Cure Ventures unveils inaugural $350M fund with focus on diligent seed rounds to de-risk new science

Cure Ventures has closed an inaugural $350 million fund to provide another financial lifeline to biotech startups, with a seasoned leadership team that plans to wield smaller seed rounds to elevate larger breakthroughs. 

The haul was backed by the likes of city and state pension funds, a U.S.-based sovereign fund, foundations, endowments and hospital systems, according to Tuesday's announcement. The founding trio of Richard Lim, David Fallace and Lou Tartaglia, Ph.D., is equipped with dozens of years of combined biopharma investment experience, including at Third Rock Ventures and Omega Funds. Lim told Fierce Biotech in an interview that Cure’s leadership received ample guidance from its founding limited partners in the year and a half it took to raise the fund, including what sum to strive for.

“The LPs who have come into the fund are very sophisticated, perennial biotech venture investors,” he said. “And they told us very clearly about where we should be.” 

Now, the firm is ready to make its first bets, with a three-pronged strategy that Lim and his co-founders believe can distinguish itself from competitors. The first, and possibly most distinct, quality of Cure will be a focus on smaller seed rounds. Lim says this fund will be used to invest in roughly 20 seed rounds ranging from a few hundred thousand to a couple million dollars. Around 12 to 15 companies will receive series A funding.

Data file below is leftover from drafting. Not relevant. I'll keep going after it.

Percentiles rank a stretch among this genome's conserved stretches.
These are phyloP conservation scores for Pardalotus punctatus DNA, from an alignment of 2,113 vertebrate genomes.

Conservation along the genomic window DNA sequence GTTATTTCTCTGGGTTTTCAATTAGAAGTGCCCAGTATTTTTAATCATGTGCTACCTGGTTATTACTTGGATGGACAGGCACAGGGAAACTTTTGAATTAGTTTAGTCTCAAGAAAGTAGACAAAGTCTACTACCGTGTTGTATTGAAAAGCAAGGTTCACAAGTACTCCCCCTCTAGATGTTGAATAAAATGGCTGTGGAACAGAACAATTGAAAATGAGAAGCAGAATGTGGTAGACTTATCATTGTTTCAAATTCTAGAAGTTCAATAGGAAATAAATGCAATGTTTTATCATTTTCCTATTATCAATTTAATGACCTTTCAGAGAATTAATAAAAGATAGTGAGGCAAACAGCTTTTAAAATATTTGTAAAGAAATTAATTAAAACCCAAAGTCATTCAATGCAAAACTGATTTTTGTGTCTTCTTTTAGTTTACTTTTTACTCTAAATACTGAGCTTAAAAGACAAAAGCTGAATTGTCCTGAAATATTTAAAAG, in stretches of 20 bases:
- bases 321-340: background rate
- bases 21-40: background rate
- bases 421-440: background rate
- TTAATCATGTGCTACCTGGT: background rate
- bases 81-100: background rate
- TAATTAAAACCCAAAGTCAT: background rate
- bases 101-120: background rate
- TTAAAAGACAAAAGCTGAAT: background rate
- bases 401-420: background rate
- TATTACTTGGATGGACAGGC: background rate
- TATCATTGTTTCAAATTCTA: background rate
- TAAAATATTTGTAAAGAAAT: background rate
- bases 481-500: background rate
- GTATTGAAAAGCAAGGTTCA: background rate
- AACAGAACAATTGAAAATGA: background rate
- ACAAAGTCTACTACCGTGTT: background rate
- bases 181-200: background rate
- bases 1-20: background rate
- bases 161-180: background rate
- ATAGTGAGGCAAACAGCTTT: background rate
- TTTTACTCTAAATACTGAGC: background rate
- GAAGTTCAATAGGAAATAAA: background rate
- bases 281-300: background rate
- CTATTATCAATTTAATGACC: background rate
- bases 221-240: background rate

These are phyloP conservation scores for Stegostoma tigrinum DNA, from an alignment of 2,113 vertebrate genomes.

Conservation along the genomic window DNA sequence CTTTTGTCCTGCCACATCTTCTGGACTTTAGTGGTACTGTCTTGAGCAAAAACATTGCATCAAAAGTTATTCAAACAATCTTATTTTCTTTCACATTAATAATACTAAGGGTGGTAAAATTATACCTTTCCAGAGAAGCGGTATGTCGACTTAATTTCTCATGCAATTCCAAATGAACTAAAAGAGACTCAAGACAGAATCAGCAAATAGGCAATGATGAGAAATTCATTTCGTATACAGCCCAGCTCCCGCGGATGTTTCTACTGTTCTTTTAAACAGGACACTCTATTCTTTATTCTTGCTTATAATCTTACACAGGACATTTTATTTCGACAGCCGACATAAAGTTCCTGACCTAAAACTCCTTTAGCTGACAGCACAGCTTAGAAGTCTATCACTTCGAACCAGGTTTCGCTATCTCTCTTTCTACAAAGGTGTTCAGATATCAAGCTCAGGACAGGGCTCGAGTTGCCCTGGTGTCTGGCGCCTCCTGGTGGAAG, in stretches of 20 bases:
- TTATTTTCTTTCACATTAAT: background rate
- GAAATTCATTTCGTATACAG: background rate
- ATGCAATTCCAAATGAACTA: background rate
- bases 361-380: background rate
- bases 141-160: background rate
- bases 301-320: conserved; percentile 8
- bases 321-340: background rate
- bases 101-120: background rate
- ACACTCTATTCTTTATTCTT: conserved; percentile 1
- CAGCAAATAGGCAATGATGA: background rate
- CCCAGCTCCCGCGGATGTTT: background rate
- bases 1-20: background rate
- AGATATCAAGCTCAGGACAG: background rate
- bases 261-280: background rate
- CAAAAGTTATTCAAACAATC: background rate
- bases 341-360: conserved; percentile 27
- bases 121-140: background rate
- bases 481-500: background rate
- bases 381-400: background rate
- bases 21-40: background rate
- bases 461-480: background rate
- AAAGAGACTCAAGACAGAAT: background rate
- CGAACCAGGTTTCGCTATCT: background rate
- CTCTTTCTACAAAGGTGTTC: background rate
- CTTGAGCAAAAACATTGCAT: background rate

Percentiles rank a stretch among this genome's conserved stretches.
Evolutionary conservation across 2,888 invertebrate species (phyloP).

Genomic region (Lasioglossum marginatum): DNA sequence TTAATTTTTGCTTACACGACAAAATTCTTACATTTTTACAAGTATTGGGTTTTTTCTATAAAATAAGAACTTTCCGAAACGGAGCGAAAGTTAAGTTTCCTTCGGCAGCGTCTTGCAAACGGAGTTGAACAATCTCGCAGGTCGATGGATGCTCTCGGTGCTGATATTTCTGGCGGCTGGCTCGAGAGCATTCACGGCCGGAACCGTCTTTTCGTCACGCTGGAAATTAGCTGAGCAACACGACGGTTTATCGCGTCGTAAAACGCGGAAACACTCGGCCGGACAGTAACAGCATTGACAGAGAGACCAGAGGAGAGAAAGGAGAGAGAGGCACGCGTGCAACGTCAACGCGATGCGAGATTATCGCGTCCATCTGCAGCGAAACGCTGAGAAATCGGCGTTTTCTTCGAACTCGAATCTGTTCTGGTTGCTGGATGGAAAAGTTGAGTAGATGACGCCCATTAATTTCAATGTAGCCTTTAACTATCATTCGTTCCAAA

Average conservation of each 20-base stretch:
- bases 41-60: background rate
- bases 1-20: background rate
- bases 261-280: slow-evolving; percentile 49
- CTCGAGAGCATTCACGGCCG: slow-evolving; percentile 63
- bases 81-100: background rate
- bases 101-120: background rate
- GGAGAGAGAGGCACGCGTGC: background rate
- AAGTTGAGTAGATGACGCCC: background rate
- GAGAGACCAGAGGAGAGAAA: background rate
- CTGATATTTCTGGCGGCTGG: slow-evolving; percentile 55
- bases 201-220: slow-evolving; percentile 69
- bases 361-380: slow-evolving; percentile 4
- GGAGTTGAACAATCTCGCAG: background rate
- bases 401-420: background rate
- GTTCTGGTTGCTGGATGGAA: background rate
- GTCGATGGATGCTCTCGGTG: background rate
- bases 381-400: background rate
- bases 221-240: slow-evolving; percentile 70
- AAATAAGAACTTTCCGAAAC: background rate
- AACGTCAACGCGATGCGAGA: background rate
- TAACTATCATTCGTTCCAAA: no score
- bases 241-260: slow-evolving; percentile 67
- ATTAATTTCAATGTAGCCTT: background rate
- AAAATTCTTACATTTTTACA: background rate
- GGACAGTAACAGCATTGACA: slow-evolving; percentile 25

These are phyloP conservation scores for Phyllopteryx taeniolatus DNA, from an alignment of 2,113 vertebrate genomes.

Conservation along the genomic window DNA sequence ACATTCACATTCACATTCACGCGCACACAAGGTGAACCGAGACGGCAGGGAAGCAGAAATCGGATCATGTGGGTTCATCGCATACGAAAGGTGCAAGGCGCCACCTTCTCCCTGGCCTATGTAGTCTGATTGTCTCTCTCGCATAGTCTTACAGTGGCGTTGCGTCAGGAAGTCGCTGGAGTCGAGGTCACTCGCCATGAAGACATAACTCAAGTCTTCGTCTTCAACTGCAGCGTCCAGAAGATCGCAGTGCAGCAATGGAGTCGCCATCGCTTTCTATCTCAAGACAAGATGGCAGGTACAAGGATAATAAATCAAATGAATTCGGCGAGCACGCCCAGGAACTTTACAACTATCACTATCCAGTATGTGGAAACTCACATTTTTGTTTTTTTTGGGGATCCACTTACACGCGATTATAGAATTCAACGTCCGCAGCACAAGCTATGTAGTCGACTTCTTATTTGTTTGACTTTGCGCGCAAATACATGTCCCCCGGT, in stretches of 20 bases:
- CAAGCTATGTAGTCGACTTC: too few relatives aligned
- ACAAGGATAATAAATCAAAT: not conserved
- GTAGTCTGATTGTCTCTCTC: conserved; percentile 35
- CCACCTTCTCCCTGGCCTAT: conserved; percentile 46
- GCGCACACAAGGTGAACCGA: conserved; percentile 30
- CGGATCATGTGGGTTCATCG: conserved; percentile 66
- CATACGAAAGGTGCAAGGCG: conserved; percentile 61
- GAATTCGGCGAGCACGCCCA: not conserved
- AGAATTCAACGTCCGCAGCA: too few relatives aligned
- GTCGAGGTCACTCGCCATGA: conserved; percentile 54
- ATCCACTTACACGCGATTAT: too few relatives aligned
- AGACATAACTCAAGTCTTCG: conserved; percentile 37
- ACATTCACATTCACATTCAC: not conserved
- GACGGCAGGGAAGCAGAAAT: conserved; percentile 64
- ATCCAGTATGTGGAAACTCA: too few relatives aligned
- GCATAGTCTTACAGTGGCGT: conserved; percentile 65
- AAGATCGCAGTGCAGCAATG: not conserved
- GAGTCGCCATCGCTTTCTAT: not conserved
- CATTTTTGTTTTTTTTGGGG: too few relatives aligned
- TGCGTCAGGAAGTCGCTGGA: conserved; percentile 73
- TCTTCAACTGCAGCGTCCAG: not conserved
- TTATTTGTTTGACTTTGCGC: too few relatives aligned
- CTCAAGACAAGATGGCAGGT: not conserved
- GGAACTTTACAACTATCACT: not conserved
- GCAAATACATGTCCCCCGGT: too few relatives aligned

“Seeding is really utilized by us to de-risk science,” said Lim. “By making financial risk low, we actually then have the incentive to push the limits of the technology on those dollars.”

De-risking, of course, has different definitions for different people. Lim acknowledged this, using science coming out of academic institutions as an example where the investors may look for a new standard before moving on to more advanced preclinical or IND-enabling work. 

The other benefit to lower seed rounds, Lim says, is staying low-profile while early-stage companies lock up intellectual property. Large seed rounds, he added, result in a “massive” amount of eyeballs. 

Beyond the seed strategy, Lim says the company will embed Cure management as early C-suite members, a strategy seen at other VCs like Flagship Pioneering and Third Rock Ventures. Cure will also prioritize genetic validation as a means of increasing clinical success. 

So far, the team has kept any and all investments under wraps. But Lim was clear that target identification-focused platform companies are not on the immediate radar, with Lim calling that tech “too early for prime time.” Cure is not discounting platform companies as a whole, however, and may ask companies to use seed funding to build “exemplar assays” that can pair with new candidates. 

“And if that holds water, then I think we'd be more than happy to back the platform itself,” Lim said. “They’re not all created equal.”